We had a good mix of gabbing with the locals and moving bricks. Meeting local people was an honest pleasure. I believe their patience, gratitude, and sense of community spread to our team, which has continued to respond to each other in a new and better manner.
I loved being able to be in relation with community members and to build lasting memories and relationships.
The home [health care] visits were incredibly amazing as well as what I got to learn from the [attending] doctors. The Spanish experience was also amazing and the translators were helpful and encouraging for me to do as much Spanish as I could on my own with the patients.
[We went to the] market with the scenario of needing to feed three people off $1.37. It was a huge reality check to see how difficult it was to wander around the market and have to bargain for food and barter when we didn't have enough money to buy an onion.
This boy made my day. It was our last clinic day and by this time I was able to explain the importance of and when to brush teeth pretty well in Spanish. While I was explaining brushing to him during his cleaning he would occasionally giggle at me. I thought that maybe it was because I wasn’t pronouncing certain words right. After his cleaning I wanted to make sure that the boy understood, so I called over the interpreter to ask him, "How many times a day do you brush your teeth?" He replied, "Two." I couldn’t believe that he spoke English. He laughed at the astonishment on my face. I then asked, “So you could speak English this whole time?!” He said, “More or less.” We all laughed.
On Building Relationships
I was so blessed to have been able to go on this trip, build relationships with the villagers, and shine God’s light. I will forever be grateful for this amazing group that took me in as family and hope to go back next year!
This trip was different for me than the other 3 I have taken. I felt a personal connection with many of the villagers. We are more than acquaintances, we are close friends.
Learning about ourselves and others
This was my second trip to Nicaragua and the best so far. During this trip, we spent more time building relationships and getting to know the people we are helping. I learned who we were building the stoves for and a lot about their family and who lives in their house. The families we were doing the work for worked alongside us and spent time talking to us during breaks.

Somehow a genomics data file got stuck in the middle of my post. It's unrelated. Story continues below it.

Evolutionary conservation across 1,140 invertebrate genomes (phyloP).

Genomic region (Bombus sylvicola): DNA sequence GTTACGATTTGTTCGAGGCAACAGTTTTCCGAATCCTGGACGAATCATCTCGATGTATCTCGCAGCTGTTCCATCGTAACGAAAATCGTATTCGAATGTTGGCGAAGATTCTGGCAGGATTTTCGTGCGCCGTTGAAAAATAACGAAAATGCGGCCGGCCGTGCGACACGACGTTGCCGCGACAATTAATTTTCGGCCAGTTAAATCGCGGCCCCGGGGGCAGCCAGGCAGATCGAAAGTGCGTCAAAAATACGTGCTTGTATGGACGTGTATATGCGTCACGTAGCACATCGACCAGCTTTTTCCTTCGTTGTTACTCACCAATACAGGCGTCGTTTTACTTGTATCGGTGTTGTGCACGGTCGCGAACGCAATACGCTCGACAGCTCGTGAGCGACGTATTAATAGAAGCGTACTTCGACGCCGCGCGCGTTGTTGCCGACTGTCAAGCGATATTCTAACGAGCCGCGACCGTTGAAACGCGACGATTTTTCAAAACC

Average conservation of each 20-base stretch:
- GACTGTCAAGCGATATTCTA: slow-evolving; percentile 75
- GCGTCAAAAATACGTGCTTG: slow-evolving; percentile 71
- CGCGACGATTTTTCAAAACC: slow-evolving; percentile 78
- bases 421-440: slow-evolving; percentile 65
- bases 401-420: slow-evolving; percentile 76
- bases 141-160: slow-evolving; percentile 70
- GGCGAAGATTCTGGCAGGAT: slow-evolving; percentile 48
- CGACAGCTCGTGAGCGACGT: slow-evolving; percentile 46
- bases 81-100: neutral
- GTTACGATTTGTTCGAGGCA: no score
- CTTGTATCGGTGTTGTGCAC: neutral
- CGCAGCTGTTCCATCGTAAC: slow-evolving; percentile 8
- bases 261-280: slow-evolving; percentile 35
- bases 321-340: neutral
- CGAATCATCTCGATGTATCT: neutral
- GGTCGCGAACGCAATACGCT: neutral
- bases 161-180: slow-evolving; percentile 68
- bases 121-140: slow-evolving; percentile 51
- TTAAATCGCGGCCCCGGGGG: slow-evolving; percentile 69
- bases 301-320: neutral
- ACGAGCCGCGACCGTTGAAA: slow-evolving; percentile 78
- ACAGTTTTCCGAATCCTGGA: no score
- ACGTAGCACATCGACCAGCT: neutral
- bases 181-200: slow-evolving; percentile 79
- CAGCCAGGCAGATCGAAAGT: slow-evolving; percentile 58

I also had the pleasure of having a long conversation with Meyling, the mayor of La Flor. I practiced my Spanish and she worked on her English. We compared our jobs and responsibilities. She has several hundred residents in her village and I have several thousand. Her job is full time and mine is just part-time. She coordinates getting people to the doctor, making sure everyone has food and a roof over their heads with little to no money in their budget.
Five years ago, I went to Nicaragua and found myself. In each trip back, I’ve become reacquainted with the person who God has called me to be, and with the people I’ve grown to love. My only hope is that the people of La Flor have received as much joy from our visits as I have!
I feel that my mission trips to Nicaragua have helped me more than the amount of help I’ve given them.
I still don’t quite understand how God called me to work in Nicaragua. At first I thought it was Cindy Shepherd and the appeal of a new adventure. Now I know it is much more than that. In Nicaragua I have felt deep frustration, sadness, tension, and anger; but also satisfaction, joy, hope, and love. Each visit, I move further beyond the duality of our cultures towards the “us” of our shared humanity. It is a blessing that I am only starting to truly appreciate. Despite the hassles and difficulties, I look forward to every visit, knowing that I am growing within as I try to do God’s bidding.